I like seeing things content and in the condition that fits the situation best.
Horses are made to eat a little all the time, and cattle do best when they eat small amounts often. I was at the Grey Summit, Missouri research farm for Purina/Land O Lakes and they showed the value of cattle “snack feeding” on Accuration. It kept the stomach bugs going because the PH balance stayed constant and you didn’t have a big kill off of the stomach bugs when they got empty and then overate.
Many good grazers us a lead/follow system of grazing. The highest value gain animals get the first crack, then are followed up with less valuable gain animals.
I bought some real nice grass/alfalfa hay this year. I let my calves have it first and they get the best of it. Then my horses come in and clean it up. They are happy because they get to eat all they want, but it is not hot feed so they don’t get to fat on it.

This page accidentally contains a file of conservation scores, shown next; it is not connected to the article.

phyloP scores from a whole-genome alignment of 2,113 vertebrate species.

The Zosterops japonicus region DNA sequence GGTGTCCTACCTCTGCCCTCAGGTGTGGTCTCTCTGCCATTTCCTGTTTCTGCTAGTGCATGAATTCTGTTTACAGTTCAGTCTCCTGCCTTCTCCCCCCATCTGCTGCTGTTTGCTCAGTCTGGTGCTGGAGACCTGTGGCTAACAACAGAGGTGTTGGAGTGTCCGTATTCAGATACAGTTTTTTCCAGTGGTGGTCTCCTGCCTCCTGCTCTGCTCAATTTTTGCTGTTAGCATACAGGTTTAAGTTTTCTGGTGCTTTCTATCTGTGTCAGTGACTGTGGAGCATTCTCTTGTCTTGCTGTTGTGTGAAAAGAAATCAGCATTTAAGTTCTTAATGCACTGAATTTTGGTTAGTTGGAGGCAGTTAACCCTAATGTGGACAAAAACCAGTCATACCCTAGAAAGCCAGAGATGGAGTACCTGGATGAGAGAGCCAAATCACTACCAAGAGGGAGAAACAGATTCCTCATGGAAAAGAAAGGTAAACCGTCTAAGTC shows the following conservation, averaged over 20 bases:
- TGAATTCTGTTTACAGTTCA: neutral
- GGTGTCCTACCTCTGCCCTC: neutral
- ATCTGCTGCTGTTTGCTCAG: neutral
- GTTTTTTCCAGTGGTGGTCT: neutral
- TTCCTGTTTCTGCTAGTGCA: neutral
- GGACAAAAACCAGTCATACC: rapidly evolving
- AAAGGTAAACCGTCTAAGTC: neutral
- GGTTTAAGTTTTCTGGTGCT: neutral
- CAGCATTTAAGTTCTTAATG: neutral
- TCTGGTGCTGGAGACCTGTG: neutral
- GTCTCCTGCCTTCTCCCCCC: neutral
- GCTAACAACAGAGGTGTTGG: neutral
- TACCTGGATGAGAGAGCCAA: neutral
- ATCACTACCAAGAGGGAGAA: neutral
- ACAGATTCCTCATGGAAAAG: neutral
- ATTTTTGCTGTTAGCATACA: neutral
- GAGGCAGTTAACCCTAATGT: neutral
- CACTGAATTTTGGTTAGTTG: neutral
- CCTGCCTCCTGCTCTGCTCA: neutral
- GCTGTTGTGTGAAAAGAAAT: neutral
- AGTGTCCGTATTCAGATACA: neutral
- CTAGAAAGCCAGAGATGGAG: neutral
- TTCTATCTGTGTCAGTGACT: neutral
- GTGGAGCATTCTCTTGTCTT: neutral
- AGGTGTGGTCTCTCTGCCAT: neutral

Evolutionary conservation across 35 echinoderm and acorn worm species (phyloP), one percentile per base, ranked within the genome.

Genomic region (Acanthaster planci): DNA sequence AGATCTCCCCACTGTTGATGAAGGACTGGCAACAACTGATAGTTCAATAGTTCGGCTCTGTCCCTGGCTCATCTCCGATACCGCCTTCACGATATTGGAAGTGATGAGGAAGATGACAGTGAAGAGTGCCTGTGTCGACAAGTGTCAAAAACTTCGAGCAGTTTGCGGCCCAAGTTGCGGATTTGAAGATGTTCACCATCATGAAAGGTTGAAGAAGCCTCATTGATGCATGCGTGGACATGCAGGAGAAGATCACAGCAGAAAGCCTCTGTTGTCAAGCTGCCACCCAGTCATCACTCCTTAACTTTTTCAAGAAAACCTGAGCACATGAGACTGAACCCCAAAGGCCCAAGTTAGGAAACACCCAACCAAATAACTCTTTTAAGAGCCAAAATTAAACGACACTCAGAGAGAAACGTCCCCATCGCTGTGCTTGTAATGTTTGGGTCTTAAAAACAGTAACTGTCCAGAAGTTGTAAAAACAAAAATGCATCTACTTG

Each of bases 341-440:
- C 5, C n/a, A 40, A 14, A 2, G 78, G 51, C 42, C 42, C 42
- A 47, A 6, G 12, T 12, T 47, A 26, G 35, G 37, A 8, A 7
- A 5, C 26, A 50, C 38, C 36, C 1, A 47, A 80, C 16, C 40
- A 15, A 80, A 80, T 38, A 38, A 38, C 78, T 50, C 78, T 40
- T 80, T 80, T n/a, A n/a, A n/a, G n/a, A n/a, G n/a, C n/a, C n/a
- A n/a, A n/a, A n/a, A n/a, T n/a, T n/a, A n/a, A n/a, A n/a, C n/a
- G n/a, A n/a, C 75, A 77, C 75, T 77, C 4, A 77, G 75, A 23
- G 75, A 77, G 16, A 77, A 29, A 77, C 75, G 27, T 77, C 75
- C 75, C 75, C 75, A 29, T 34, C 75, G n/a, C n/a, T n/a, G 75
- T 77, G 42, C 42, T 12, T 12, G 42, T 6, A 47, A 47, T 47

Before green grass started I would feed calves then move them to new feed. I would feed in four or five different places, move the calves to fresh, and bring horses in to follow. This makes real nice manure distribution and they are on clean ground to eat.
Now that green grass is starting, I have to lot em up to let the grass get a good start, and they won’t eat hay if they are out where the grass is trying to grow. So the horses are in during the day without feed while I am working them, and then they clean up in the evening and night.
I have some swampy pasture that the grass is early but I don’t have to worry about grazing it to hard that I put my calves out on for a couple hours each day. The calves get feed, my dogs get to learn to gather in the brush, and I get a couple horses some good real jobs so it’s a win win and win.
For me, I like to really work at creating an appetite for my cattle and by the way you manage I think you can get the calves to feeding those stomach bugs all they can eat.
Just like all things the more effort you put into thinking about creating the best situation, the better it will be.